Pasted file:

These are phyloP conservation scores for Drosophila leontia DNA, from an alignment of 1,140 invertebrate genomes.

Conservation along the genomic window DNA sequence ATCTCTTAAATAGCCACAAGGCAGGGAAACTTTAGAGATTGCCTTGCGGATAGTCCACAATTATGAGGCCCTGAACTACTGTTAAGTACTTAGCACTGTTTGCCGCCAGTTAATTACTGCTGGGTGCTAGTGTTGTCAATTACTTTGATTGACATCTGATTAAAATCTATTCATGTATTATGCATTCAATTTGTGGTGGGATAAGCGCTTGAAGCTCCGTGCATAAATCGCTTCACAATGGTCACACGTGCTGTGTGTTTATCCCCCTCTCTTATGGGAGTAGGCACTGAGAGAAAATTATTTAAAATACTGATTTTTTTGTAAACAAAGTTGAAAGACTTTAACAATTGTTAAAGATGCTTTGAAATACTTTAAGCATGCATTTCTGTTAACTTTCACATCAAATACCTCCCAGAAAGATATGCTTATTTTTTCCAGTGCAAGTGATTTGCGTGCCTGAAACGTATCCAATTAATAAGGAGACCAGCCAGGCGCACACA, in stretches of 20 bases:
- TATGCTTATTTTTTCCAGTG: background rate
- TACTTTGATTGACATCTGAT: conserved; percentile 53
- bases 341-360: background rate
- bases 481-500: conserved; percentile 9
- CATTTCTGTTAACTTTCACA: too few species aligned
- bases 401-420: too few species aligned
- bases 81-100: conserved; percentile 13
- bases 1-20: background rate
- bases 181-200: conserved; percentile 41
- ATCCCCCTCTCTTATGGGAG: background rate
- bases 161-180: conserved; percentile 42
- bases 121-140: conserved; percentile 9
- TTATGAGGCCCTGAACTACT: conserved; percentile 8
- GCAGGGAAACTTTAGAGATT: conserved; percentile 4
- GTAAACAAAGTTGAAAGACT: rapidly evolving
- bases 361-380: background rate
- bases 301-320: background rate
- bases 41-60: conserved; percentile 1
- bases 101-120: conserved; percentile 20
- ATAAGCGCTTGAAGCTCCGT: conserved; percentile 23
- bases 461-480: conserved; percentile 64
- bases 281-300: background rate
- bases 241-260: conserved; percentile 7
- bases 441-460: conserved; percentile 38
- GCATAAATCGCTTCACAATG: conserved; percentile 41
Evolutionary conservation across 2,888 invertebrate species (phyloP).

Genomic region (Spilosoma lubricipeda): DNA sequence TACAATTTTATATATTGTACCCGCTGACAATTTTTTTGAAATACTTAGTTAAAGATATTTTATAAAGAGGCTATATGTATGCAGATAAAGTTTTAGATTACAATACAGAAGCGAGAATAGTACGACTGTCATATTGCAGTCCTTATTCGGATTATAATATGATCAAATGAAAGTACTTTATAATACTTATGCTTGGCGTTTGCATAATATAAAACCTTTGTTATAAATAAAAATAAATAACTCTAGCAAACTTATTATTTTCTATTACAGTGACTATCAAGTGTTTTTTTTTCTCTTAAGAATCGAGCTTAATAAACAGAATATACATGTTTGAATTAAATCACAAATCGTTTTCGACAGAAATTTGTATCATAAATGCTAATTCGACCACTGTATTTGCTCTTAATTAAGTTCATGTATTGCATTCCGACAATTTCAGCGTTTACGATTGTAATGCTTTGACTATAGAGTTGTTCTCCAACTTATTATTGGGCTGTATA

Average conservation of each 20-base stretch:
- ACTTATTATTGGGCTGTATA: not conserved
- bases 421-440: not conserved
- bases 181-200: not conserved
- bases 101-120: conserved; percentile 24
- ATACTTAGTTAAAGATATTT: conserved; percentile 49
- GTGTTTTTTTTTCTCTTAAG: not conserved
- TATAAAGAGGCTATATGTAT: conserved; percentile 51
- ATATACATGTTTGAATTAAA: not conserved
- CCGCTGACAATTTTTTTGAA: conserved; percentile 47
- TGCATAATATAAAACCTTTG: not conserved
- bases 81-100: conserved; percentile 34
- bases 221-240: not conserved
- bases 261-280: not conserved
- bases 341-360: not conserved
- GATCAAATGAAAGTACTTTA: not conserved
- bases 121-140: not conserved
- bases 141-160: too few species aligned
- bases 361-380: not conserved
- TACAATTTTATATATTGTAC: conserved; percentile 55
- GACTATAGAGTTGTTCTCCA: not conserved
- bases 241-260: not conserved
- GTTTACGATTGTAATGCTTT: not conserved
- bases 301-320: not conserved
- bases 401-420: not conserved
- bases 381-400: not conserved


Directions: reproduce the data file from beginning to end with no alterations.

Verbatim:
These are phyloP conservation scores for Drosophila leontia DNA, from an alignment of 1,140 invertebrate genomes.

Conservation along the genomic window DNA sequence ATCTCTTAAATAGCCACAAGGCAGGGAAACTTTAGAGATTGCCTTGCGGATAGTCCACAATTATGAGGCCCTGAACTACTGTTAAGTACTTAGCACTGTTTGCCGCCAGTTAATTACTGCTGGGTGCTAGTGTTGTCAATTACTTTGATTGACATCTGATTAAAATCTATTCATGTATTATGCATTCAATTTGTGGTGGGATAAGCGCTTGAAGCTCCGTGCATAAATCGCTTCACAATGGTCACACGTGCTGTGTGTTTATCCCCCTCTCTTATGGGAGTAGGCACTGAGAGAAAATTATTTAAAATACTGATTTTTTTGTAAACAAAGTTGAAAGACTTTAACAATTGTTAAAGATGCTTTGAAATACTTTAAGCATGCATTTCTGTTAACTTTCACATCAAATACCTCCCAGAAAGATATGCTTATTTTTTCCAGTGCAAGTGATTTGCGTGCCTGAAACGTATCCAATTAATAAGGAGACCAGCCAGGCGCACACA, in stretches of 20 bases:
- TATGCTTATTTTTTCCAGTG: background rate
- TACTTTGATTGACATCTGAT: conserved; percentile 53
- bases 341-360: background rate
- bases 481-500: conserved; percentile 9
- CATTTCTGTTAACTTTCACA: too few species aligned
- bases 401-420: too few species aligned
- bases 81-100: conserved; percentile 13
- bases 1-20: background rate
- bases 181-200: conserved; percentile 41
- ATCCCCCTCTCTTATGGGAG: background rate
- bases 161-180: conserved; percentile 42
- bases 121-140: conserved; percentile 9
- TTATGAGGCCCTGAACTACT: conserved; percentile 8
- GCAGGGAAACTTTAGAGATT: conserved; percentile 4
- GTAAACAAAGTTGAAAGACT: rapidly evolving
- bases 361-380: background rate
- bases 301-320: background rate
- bases 41-60: conserved; percentile 1
- bases 101-120: conserved; percentile 20
- ATAAGCGCTTGAAGCTCCGT: conserved; percentile 23
- bases 461-480: conserved; percentile 64
- bases 281-300: background rate
- bases 241-260: conserved; percentile 7
- bases 441-460: conserved; percentile 38
- GCATAAATCGCTTCACAATG: conserved; percentile 41
Evolutionary conservation across 2,888 invertebrate species (phyloP).

Genomic region (Spilosoma lubricipeda): DNA sequence TACAATTTTATATATTGTACCCGCTGACAATTTTTTTGAAATACTTAGTTAAAGATATTTTATAAAGAGGCTATATGTATGCAGATAAAGTTTTAGATTACAATACAGAAGCGAGAATAGTACGACTGTCATATTGCAGTCCTTATTCGGATTATAATATGATCAAATGAAAGTACTTTATAATACTTATGCTTGGCGTTTGCATAATATAAAACCTTTGTTATAAATAAAAATAAATAACTCTAGCAAACTTATTATTTTCTATTACAGTGACTATCAAGTGTTTTTTTTTCTCTTAAGAATCGAGCTTAATAAACAGAATATACATGTTTGAATTAAATCACAAATCGTTTTCGACAGAAATTTGTATCATAAATGCTAATTCGACCACTGTATTTGCTCTTAATTAAGTTCATGTATTGCATTCCGACAATTTCAGCGTTTACGATTGTAATGCTTTGACTATAGAGTTGTTCTCCAACTTATTATTGGGCTGTATA

Average conservation of each 20-base stretch:
- ACTTATTATTGGGCTGTATA: not conserved
- bases 421-440: not conserved
- bases 181-200: not conserved
- bases 101-120: conserved; percentile 24
- ATACTTAGTTAAAGATATTT: conserved; percentile 49
- GTGTTTTTTTTTCTCTTAAG: not conserved
- TATAAAGAGGCTATATGTAT: conserved; percentile 51
- ATATACATGTTTGAATTAAA: not conserved
- CCGCTGACAATTTTTTTGAA: conserved; percentile 47
- TGCATAATATAAAACCTTTG: not conserved
- bases 81-100: conserved; percentile 34
- bases 221-240: not conserved
- bases 261-280: not conserved
- bases 341-360: not conserved
- GATCAAATGAAAGTACTTTA: not conserved
- bases 121-140: not conserved
- bases 141-160: too few species aligned
- bases 361-380: not conserved
- TACAATTTTATATATTGTAC: conserved; percentile 55
- GACTATAGAGTTGTTCTCCA: not conserved
- bases 241-260: not conserved
- GTTTACGATTGTAATGCTTT: not conserved
- bases 301-320: not conserved
- bases 401-420: not conserved
- bases 381-400: not conserved